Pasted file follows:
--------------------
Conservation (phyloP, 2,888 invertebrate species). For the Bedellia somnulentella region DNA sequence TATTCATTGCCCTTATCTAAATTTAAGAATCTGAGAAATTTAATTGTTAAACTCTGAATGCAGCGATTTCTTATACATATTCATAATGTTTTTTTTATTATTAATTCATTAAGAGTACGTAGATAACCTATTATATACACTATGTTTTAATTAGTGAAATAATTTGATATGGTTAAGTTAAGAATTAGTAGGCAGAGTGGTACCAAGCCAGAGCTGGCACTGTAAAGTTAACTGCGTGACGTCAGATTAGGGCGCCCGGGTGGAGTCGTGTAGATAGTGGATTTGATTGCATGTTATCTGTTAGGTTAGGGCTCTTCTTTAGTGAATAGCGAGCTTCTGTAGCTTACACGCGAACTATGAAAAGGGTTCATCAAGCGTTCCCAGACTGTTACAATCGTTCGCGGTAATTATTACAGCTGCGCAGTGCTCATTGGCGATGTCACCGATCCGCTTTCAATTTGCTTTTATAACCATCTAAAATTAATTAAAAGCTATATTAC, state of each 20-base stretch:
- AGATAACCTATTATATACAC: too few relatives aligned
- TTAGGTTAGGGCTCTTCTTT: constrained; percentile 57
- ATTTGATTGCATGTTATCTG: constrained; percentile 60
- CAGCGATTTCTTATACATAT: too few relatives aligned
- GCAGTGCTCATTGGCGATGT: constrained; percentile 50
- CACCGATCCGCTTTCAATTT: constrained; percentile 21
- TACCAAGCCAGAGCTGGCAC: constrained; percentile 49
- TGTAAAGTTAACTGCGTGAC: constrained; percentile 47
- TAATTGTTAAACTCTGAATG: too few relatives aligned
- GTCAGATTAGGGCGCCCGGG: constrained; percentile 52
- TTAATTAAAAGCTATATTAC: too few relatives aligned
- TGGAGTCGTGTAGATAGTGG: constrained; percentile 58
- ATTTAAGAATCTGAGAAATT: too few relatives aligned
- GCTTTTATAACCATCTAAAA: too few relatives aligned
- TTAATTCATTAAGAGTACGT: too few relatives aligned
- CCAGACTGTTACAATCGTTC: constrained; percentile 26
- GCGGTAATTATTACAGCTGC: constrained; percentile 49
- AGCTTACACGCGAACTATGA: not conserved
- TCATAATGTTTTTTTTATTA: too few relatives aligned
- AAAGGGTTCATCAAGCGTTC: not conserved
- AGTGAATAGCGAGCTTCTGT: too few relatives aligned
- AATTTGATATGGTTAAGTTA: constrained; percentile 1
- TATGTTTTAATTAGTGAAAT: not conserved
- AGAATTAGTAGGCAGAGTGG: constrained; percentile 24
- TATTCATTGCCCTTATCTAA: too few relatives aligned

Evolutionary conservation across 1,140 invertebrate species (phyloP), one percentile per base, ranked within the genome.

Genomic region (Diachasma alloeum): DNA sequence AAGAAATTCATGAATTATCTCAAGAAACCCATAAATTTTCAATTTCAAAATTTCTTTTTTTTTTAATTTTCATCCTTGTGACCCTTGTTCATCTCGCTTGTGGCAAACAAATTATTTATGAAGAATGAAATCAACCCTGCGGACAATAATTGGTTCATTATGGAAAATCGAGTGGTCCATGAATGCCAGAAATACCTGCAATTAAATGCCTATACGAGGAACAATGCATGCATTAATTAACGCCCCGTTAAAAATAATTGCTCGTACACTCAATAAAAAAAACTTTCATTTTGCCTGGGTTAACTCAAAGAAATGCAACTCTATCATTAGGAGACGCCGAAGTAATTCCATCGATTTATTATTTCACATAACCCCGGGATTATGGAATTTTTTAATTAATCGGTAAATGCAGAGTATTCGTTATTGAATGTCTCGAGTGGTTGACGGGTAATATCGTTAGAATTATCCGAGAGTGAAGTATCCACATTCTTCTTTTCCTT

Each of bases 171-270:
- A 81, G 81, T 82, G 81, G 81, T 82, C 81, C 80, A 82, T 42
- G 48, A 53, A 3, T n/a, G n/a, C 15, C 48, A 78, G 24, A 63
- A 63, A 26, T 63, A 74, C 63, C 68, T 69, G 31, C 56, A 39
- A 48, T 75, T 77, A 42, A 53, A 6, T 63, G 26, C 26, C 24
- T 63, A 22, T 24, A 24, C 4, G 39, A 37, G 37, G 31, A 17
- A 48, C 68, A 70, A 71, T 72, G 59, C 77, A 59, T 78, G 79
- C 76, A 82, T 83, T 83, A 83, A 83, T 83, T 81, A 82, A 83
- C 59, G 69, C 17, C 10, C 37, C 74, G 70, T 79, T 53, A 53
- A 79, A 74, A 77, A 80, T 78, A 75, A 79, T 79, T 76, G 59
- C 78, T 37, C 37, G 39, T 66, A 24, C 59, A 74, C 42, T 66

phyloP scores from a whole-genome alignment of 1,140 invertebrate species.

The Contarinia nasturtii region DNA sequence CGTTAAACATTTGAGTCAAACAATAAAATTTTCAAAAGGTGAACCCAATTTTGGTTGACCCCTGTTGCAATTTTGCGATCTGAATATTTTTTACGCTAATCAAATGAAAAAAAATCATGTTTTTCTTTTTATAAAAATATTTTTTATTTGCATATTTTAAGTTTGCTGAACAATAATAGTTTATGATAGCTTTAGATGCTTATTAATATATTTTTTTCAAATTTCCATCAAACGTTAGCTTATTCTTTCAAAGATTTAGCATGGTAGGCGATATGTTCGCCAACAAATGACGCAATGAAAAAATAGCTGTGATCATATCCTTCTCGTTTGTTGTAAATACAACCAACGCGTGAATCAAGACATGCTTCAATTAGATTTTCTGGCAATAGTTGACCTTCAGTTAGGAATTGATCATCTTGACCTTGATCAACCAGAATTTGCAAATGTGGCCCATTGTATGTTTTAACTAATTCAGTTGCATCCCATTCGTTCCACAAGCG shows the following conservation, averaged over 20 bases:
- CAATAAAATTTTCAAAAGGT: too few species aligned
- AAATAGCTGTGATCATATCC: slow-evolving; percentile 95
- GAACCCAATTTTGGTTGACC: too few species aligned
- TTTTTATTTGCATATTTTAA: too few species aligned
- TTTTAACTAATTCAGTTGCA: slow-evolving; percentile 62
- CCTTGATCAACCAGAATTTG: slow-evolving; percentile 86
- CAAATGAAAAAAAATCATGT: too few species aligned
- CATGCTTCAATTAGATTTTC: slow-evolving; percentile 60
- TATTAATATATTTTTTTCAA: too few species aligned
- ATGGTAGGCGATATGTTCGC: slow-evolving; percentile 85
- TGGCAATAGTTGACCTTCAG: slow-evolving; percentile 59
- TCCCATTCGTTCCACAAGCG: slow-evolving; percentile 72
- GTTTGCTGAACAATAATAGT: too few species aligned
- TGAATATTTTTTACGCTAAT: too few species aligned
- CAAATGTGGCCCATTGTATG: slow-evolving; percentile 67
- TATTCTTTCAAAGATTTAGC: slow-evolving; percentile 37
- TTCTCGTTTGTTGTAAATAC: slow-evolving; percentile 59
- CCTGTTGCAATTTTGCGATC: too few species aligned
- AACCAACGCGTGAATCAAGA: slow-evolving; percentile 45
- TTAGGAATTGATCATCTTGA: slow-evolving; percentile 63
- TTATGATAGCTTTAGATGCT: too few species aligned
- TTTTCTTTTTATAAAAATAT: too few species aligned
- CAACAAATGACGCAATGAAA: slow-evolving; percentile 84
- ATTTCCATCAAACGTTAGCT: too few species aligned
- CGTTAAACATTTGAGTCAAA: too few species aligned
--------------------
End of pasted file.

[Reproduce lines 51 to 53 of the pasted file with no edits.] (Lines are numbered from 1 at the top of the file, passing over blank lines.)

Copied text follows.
- ATGGTAGGCGATATGTTCGC: slow-evolving; percentile 85
- TGGCAATAGTTGACCTTCAG: slow-evolving; percentile 59
- TCCCATTCGTTCCACAAGCG: slow-evolving; percentile 72